chromosomal characterizations for the species of this group. Materials and Methods
Species were collected in the localities shown in Figure 1. The specimens examined are deposited at Museo Nacional de Historia Natural, Santiago, Chile (Appendix 1).
Morphological analyses. The following morphometric measurements (standardized by standard length)
were made on 30 individuals of different sizes per species: predorsal length, preanal length, length of head, depth of head, maximum depth, length of caudal peduncle, depth of caudal peduncle, diameter of orbit, mouth width, and preorbital distance. For meristic analyses we also used 30 individuals per species and counted number of lateral line scales and number of rays in dorsal, anal, and pectoral fi ns. In all analyses except for number of vertebrae, we used juvenile and adult specimens. We made vertebral counts from Digital X-ray plates (35 kV, 100 mA, 0.01 sec) from three individuals per species. The data analyses included: (a) Univariate analysis (ANOVA) and posterior Tukey tests, for which the data were log-transformed to satisfy the requirements of ANOVA, and (b) Principal Component Analysis (PCA) on variance-covariance matrices, using MVSP 3.1 (Kovach 1993-1998). Subsequently, a linear discriminant analysis (LDA) was carried out using SYSTAT 11 program (Systat Software, Inc) on the eigenvalues of the fi ve primary PCA axes, with each species as a classifying variable. The discriminate function was evaluated in a classifi cation matrix using the jackknife option. Orestias par Orestias par Orestias agassizi Orestias agassizii Huasco Distribution of species of the agassizii complex of the ge- nus Orestias in the southern Karyotype analyses. Chromosomal characterization was performed on fi sh of both sexes obtained from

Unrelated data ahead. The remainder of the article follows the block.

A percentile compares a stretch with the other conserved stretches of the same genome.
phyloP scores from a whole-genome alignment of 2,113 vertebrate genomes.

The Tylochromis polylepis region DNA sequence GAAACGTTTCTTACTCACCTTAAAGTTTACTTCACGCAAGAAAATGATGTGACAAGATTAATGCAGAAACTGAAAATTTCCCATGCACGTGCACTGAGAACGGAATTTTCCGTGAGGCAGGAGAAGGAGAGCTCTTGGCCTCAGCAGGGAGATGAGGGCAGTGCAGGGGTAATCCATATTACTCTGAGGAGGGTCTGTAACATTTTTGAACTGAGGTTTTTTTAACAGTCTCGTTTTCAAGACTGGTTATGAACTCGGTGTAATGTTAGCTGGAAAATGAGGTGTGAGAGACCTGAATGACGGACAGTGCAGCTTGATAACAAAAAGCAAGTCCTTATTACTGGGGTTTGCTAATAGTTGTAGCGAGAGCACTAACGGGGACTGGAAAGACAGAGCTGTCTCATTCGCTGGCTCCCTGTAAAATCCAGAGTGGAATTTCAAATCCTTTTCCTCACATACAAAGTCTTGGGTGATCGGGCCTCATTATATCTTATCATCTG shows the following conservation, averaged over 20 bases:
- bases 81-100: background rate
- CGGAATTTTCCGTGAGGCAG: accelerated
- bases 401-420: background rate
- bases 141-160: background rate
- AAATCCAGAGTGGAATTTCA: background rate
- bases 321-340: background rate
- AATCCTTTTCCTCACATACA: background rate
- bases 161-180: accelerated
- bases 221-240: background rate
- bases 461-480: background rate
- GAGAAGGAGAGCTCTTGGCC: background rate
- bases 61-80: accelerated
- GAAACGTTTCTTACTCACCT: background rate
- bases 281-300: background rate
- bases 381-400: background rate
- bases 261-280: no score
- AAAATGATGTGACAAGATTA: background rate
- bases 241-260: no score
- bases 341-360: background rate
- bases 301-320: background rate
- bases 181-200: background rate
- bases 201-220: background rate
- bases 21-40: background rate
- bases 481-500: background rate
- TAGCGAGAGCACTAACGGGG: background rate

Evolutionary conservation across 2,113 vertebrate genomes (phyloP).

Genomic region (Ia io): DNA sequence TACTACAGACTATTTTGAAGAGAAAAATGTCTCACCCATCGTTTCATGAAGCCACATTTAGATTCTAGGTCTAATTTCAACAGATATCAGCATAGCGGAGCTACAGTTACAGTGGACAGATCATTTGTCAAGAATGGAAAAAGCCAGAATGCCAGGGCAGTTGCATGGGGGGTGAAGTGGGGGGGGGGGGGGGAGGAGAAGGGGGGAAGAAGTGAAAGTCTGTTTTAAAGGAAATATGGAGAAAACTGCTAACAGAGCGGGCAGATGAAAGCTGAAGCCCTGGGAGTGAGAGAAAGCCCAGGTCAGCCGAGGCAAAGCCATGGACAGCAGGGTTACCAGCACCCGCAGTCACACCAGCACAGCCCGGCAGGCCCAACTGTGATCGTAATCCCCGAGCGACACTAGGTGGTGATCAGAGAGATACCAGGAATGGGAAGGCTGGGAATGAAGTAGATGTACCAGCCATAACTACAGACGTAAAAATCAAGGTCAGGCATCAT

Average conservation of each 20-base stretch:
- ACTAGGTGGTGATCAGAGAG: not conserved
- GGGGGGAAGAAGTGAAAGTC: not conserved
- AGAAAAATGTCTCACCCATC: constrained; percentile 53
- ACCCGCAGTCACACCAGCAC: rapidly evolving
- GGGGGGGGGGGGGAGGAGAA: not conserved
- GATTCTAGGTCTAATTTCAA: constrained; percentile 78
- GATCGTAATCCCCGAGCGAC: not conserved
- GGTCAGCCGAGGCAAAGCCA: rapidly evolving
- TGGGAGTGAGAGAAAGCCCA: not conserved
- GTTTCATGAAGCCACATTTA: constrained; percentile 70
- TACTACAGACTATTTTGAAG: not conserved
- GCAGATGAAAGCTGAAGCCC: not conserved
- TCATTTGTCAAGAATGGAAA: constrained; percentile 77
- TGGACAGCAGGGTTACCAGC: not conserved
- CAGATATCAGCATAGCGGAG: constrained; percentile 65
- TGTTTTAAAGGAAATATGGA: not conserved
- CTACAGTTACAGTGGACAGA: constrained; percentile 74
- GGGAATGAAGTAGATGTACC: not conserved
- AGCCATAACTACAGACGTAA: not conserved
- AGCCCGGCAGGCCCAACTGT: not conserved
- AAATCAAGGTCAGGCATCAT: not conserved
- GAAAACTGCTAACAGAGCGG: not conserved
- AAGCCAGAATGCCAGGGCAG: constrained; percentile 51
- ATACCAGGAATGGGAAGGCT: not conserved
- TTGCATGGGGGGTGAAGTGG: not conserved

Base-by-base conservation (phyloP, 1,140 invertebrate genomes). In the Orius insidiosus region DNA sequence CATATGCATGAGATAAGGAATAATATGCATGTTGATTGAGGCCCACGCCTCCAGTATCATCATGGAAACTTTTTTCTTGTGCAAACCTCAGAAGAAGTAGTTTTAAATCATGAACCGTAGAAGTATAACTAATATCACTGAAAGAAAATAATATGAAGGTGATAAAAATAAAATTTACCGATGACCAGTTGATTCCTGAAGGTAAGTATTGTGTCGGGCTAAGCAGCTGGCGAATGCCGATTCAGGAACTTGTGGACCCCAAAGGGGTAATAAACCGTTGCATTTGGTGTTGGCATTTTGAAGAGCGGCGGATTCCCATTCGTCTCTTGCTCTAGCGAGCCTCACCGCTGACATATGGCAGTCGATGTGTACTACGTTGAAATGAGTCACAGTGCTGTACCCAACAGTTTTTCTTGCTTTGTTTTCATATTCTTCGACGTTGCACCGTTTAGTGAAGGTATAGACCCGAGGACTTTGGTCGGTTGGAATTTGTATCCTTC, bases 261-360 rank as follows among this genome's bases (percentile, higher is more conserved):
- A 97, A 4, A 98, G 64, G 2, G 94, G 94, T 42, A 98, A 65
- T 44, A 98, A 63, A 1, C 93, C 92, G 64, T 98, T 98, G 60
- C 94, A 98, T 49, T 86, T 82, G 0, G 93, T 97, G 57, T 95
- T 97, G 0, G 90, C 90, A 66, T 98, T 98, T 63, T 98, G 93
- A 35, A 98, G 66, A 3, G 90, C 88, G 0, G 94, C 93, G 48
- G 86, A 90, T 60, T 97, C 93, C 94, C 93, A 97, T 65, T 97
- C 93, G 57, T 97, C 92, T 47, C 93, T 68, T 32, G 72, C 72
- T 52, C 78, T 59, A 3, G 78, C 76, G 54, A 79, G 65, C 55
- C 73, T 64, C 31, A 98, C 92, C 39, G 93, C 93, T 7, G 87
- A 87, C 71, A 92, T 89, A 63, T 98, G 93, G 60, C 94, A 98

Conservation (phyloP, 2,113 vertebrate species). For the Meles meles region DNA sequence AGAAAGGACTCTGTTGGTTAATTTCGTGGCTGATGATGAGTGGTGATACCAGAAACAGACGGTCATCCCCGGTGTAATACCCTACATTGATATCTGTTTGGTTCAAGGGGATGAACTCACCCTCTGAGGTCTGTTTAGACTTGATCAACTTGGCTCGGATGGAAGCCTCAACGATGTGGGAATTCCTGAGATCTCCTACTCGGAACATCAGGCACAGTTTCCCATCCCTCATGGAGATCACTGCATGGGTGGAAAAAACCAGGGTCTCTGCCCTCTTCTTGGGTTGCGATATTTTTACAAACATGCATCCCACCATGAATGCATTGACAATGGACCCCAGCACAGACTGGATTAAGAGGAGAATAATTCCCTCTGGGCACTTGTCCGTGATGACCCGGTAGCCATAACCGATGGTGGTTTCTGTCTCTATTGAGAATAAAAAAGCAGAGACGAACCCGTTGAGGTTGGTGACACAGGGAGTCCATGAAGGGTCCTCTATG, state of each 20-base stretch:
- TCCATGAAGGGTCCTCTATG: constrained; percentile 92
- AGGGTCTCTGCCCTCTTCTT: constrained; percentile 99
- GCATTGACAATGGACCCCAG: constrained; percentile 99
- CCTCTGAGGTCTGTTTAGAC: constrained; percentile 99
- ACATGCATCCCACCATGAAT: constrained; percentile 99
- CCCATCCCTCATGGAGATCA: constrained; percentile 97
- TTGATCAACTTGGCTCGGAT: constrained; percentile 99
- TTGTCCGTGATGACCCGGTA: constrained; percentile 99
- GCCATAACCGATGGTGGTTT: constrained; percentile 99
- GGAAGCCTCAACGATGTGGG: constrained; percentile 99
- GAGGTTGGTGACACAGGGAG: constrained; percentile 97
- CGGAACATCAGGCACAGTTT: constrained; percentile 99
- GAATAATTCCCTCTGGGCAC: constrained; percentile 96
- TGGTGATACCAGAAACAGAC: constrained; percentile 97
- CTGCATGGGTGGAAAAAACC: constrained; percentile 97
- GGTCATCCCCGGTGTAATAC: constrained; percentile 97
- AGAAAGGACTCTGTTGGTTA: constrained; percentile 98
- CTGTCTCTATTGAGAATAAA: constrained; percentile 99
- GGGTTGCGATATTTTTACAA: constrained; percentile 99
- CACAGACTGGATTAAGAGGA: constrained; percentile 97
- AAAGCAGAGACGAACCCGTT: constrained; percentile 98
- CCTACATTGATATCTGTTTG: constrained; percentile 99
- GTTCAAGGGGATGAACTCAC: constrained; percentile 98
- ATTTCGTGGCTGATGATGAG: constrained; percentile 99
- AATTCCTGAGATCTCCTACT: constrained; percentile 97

the following fi ve locations: O. chungarensis from Lago Chungará, O. piacotensis from Laguna de Piacota, O. parinacotensis from Bofedal de Parinacota, O. agassizii from Salar de Huasco, and O. ascotanensis from Salar de Ascotán (Fig. 1). The fi sh were transported to the laboratory and maintained alive in aquaria until processed. Mitotic chromosomes were obtained by the squash method from branchial epithelia in specimens previously injected with 0.2 % colchicine for two hours. The branchial tissue was subjected to hypotonic conditions in distilled water for 90 minutes, followed by fi xation in 50 % acetic acid. The met- aphase plates were stained with 4 % Giemsa (pH 7.2: Na2HPO4 0.6 M and K2HPO4 0.6 M). Chromosome counts were made using a Nikon Optiphot light microscope; the best metaphase plates were photographed using a digital camera. The short and long chromosome arms were measured using MicroMeasure version 3.2 (Reeves & Tear 1999). The ratio of the length of the short arm of the chromosome to that of the total chromosome expressed as a percentage was calculated (Centromeric Index: CI) to establish chromosome morphology according to Levan et al. (1964). The number of chromosomal arms (fundamental number = NF) was determined following Elder et al. (1993), with metacentric and submetacentric chromosomes treated as biarmed chromosomes, and subtelocentric and telocentric as uniarmed. All fi sh were euthanized using 100 mg/L tricaine methanosulfonate. Table 1 shows the meristic data for the ontogenetic series analyzed. The values obtained for fi n ray counts, scales on the lateral line, and number of vertebrae did not differ between juveniles and adults in any of the species studied; we also detected a high degree of interspecies overlap in meristics. It is important to note, however, that the meristic characters were in agreement with the original species descriptions. The analysis of variance for morphometric characters showed signifi cant among-species differences for all characters (Table 2). Tukey a posteriori tests indicated that O. ascotanensis differed from the other species in head length, depth of head, and maximum depth. No signifi cant differences were found between O. ascotanensis and O. agassizii in orbit diameter, preanal length, length of caudal peduncle, or preorbital distance. Signifi cant differences among species were found for head length, head depth, length of caudal peduncle, and width of mouth among O. laucaensis, O. parinacotensis, O. chungarensis, and O. piacotensis. In this last group, only length of caudal peduncle and preorbital distance varied signifi cantly among The fi rst two primary axes (PC1 and PC2) of the Principal Components Analysis (PCA) accounted for 58.1 % of the variance (Fig. 2). Predorsal length, height of head, preanal length, maximum depth, and length of head loaded most heavily on PC1. Scores on PC1 and PC2 showed some divergence among species, but with broadly overlapping values among various species (Fig. 2). Linear Discriminant Func- tion Analysis (LDA) based on scores on the fi rst fi ve PCA axes (accounting for 90.2 % of the variance) showed signifi cant differences among the species (Wilks' lambda = 0.028; F (25, 428) = 27.7; p = 0.00001), with high rates of correct classifi cation for O. ascotanensis (75 %), O. agassizii (91 %), O. laucaensis (79 %), and O. chungarensis (100 %), whereas < 70 % of the O. parinacotensis and O. piacotensis were correctly clas- sifi ed (Table 3). Table 4 shows the results of karyotyping 36 specimens from fi ve species of Orestias. The diploid numbers ranged from 2n = 48 to 2n = 55. Two groups are clearly present (Figs. 3, 4), one with 2n = 48 (O. ascotanensis, O. parinacotensis, and O. agassizii of Salar de Huasco) and two with higher numbers (O. pia cotensis, 2n = 52; O. chungarensis, 2n = 55). Analysis of variance on morphometric characters in The karyotypes consist mainly of subtelocentric species of the Orestias agassizii group. (centromeric index = CI = 12.5-25 %) and telocen- tric (CI = 1-12.5 %) chromosomes with a gradual variation in size. The morphology of chromosomes among species with 48 chromosomes indicates Predorsal length that the different karyotypes have a uniarmed chromosome formula characteristic of each spe- cies (Table 4, Fig. 3). The karyotype of O. piacotensis and O. chun- garensis (Fig. 4) is characterized by having very Length of caudal peduncle small chromosomes, as well as punctiform chro- Height of caudal peduncle mosomes corresponding to less than 2 % of the haploid complement. We classify the latter as micro-chromosomes following Arratia (1982). The Preorbital distance Summary of meristic characters in species of the Orestias agassizii group. O. agassizii O. parinacotensis O. laucaensis O. chungarensis O. ascotanensis O. piacotensis O. chungarensis O. parinacotensis O. piacotensis O. ascotanensis O. agassizii (Isluga) O. laucaensis PC 2 (21.20 %) –0.001 – Fig. 2.